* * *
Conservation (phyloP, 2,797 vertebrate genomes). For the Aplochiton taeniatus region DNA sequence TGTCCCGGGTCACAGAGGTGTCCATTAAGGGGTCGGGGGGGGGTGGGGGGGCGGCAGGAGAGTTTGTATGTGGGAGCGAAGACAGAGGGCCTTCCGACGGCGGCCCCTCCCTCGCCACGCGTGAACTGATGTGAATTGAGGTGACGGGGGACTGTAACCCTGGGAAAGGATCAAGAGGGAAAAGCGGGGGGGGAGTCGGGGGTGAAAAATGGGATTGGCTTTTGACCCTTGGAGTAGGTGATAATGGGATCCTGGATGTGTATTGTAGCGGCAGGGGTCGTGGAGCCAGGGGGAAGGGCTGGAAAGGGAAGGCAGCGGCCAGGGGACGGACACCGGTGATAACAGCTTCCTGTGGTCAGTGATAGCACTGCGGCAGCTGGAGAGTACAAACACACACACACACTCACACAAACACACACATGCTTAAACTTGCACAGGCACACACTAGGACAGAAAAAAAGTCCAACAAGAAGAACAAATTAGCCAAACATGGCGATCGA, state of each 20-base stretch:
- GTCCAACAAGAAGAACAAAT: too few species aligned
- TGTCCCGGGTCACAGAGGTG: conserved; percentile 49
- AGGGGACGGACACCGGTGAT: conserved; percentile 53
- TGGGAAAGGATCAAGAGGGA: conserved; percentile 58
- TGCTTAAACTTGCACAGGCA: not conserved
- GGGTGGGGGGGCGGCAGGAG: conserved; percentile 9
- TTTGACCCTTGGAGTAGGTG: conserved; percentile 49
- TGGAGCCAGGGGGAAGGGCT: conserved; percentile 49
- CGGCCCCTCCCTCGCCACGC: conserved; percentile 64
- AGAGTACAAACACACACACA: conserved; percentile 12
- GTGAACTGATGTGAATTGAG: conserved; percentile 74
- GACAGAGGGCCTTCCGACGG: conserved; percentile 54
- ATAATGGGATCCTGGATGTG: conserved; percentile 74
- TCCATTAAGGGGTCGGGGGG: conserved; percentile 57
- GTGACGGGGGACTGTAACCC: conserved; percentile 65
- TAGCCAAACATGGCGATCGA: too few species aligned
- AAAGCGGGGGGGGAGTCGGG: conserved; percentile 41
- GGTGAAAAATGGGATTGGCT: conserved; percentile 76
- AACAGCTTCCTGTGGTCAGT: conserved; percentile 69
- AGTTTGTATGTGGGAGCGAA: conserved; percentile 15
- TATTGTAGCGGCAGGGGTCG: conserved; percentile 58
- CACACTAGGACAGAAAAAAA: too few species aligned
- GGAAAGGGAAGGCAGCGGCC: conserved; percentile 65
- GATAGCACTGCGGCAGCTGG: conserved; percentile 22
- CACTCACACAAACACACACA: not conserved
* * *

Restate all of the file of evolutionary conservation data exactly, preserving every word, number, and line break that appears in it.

Conservation (phyloP, 2,797 vertebrate genomes). For the Aplochiton taeniatus region DNA sequence TGTCCCGGGTCACAGAGGTGTCCATTAAGGGGTCGGGGGGGGGTGGGGGGGCGGCAGGAGAGTTTGTATGTGGGAGCGAAGACAGAGGGCCTTCCGACGGCGGCCCCTCCCTCGCCACGCGTGAACTGATGTGAATTGAGGTGACGGGGGACTGTAACCCTGGGAAAGGATCAAGAGGGAAAAGCGGGGGGGGAGTCGGGGGTGAAAAATGGGATTGGCTTTTGACCCTTGGAGTAGGTGATAATGGGATCCTGGATGTGTATTGTAGCGGCAGGGGTCGTGGAGCCAGGGGGAAGGGCTGGAAAGGGAAGGCAGCGGCCAGGGGACGGACACCGGTGATAACAGCTTCCTGTGGTCAGTGATAGCACTGCGGCAGCTGGAGAGTACAAACACACACACACACTCACACAAACACACACATGCTTAAACTTGCACAGGCACACACTAGGACAGAAAAAAAGTCCAACAAGAAGAACAAATTAGCCAAACATGGCGATCGA, state of each 20-base stretch:
- GTCCAACAAGAAGAACAAAT: too few species aligned
- TGTCCCGGGTCACAGAGGTG: conserved; percentile 49
- AGGGGACGGACACCGGTGAT: conserved; percentile 53
- TGGGAAAGGATCAAGAGGGA: conserved; percentile 58
- TGCTTAAACTTGCACAGGCA: not conserved
- GGGTGGGGGGGCGGCAGGAG: conserved; percentile 9
- TTTGACCCTTGGAGTAGGTG: conserved; percentile 49
- TGGAGCCAGGGGGAAGGGCT: conserved; percentile 49
- CGGCCCCTCCCTCGCCACGC: conserved; percentile 64
- AGAGTACAAACACACACACA: conserved; percentile 12
- GTGAACTGATGTGAATTGAG: conserved; percentile 74
- GACAGAGGGCCTTCCGACGG: conserved; percentile 54
- ATAATGGGATCCTGGATGTG: conserved; percentile 74
- TCCATTAAGGGGTCGGGGGG: conserved; percentile 57
- GTGACGGGGGACTGTAACCC: conserved; percentile 65
- TAGCCAAACATGGCGATCGA: too few species aligned
- AAAGCGGGGGGGGAGTCGGG: conserved; percentile 41
- GGTGAAAAATGGGATTGGCT: conserved; percentile 76
- AACAGCTTCCTGTGGTCAGT: conserved; percentile 69
- AGTTTGTATGTGGGAGCGAA: conserved; percentile 15
- TATTGTAGCGGCAGGGGTCG: conserved; percentile 58
- CACACTAGGACAGAAAAAAA: too few species aligned
- GGAAAGGGAAGGCAGCGGCC: conserved; percentile 65
- GATAGCACTGCGGCAGCTGG: conserved; percentile 22
- CACTCACACAAACACACACA: not conserved